Everyone has been on the receiving end of an interview and some situations can be tricky, but no interview is straight forward. Beginning when you enter the lobby and ending when you exit the building, prepare to be analyzed! There is no need to look over your shoulder – but know that everything you say and don’t say is part of your evaluation as a potential fit.
Here are my Top 5 Ways Interviewers Read between the Lines and how you can finish on top:
Anticipate and Prepare – Before arriving at the office, make sure you have several clean copies of your resume, a pen (or two) and a copy of the company overview and job description (if possible). If you know the names of the people you will meet with, try to access their bios on the internet. Anticipating these things will show the interviewer you take the opportunity seriously, you are motivated, and you respect your time as well as theirs.
TIP: LinkedIn is a great tool for accessing a potential manager’s business bio and to get more information about the company you are interviewing with.
Don’t Underestimate the Lobby - From the receptionist to a passing employee, all interactions are valuable opportunities to interact with and also make positive impressions on company employees. Receptionists and office personnel can be very perceptive in the 5 minutes you wait in the lobby. Be friendly and professional; try to make conversation if the employee is receptive to it.
TIP: If you arrive more than 10 minutes early to your interview, grab a coffee if available or run to the rest room for a last minute appearance check. There is nothing worse than having something stuck in your teeth from breakfast or lunch. First impressions can be based on your appearance before you get a chance to speak, make sure you are dressed for success.
Body Language & Non-Verbal Communication - Body language and other forms of non-verbal communication are an important part of an interview. You could be saying one thing but your body is telling a different story. When your nonverbal signals match up with the words you’re saying, they increase trust, clarity, and connection. As interviewers dive into your professional background and experience, maintain a good posture, eye contact, have professional etiquette and try to minimize the fidgeting. There is nothing worse than a candidate who slouches, taps their feet or is easily distracted.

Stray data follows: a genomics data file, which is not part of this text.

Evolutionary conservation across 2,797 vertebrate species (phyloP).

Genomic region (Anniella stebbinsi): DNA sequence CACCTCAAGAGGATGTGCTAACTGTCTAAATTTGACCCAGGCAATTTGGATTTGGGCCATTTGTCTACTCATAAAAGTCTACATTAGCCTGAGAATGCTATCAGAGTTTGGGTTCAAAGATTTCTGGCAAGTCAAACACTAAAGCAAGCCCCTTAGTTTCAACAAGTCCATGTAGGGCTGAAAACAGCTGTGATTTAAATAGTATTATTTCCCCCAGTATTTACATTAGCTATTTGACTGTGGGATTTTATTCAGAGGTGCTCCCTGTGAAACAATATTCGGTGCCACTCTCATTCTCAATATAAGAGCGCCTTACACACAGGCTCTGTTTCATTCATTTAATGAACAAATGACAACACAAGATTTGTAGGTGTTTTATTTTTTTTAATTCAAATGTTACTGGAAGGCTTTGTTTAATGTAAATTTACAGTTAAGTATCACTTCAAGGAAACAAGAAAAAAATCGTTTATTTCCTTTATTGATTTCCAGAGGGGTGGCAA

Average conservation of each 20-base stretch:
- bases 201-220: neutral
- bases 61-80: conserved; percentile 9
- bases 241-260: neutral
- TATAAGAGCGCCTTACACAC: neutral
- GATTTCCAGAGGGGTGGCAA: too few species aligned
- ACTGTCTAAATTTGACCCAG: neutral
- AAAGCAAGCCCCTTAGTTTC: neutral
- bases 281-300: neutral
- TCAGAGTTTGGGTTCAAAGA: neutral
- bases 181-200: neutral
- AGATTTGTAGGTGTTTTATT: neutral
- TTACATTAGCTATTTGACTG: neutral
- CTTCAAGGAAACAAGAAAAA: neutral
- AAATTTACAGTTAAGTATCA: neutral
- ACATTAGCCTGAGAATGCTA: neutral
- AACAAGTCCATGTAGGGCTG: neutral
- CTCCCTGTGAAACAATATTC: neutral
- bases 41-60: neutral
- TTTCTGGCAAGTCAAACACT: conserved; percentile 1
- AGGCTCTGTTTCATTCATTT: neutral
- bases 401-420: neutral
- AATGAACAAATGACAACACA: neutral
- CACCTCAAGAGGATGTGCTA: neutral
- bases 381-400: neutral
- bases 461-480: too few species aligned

TIP: Practice having an interview. Have a friend or family member conduct a mock interview. Have them give you an honest critique of your body language. You could also record yourself to see what you need work on. Most people do not notice their own body language and what kind of message it sends. Lastly, studies show that effective non-verbal communication is best when you are mirroring the other person’s non-verbal cues.
Talking Badly about Past Employers – Everyone has had a negative work experience and what you say about it counts. Don’t offer up information but if asked, be prepared. An interviewer wants to hear real world reasons for leaving a job. No matter how negative it was for you, it is important that you turn the negative experience into a positive one. Interviewers assume if you speak negatively about your past employer, you will likely do the same in the future. When you are asked about previous jobs, instead of saying, “It didn’t work out because my boss was a control freak.” Try saying, “I realized that the leadership in my division was going in a different direction, and I enjoy working in a more collaborative environment.”
TIP: Practice your response to questions about your previous employment. I would start with the last three jobs you had. If you have an answer prepared, it will show the interviewer that you care about your past relationship with your previous employers.
End of the Interview and Beyond – Getting towards the end of the interview most candidates are asked if they have any questions. Even if the interviewer answered all your questions, it is still important to have a couple in your back pocket. It shows you are really intrigued by the opportunity and enjoy the conversation. After you leave the interview, follow up with a thank you note in some form (email or handwritten). Handwritten notes offer a personal touch but email offers speed. It really is your personal preference.
TIP: Some questions to ask if your interviewer has been great at explaining the position in detail would be, “What do you like best about working here?” or “What can I expect in reference to the next steps in the hiring process? Is there a time table on making a final decision?”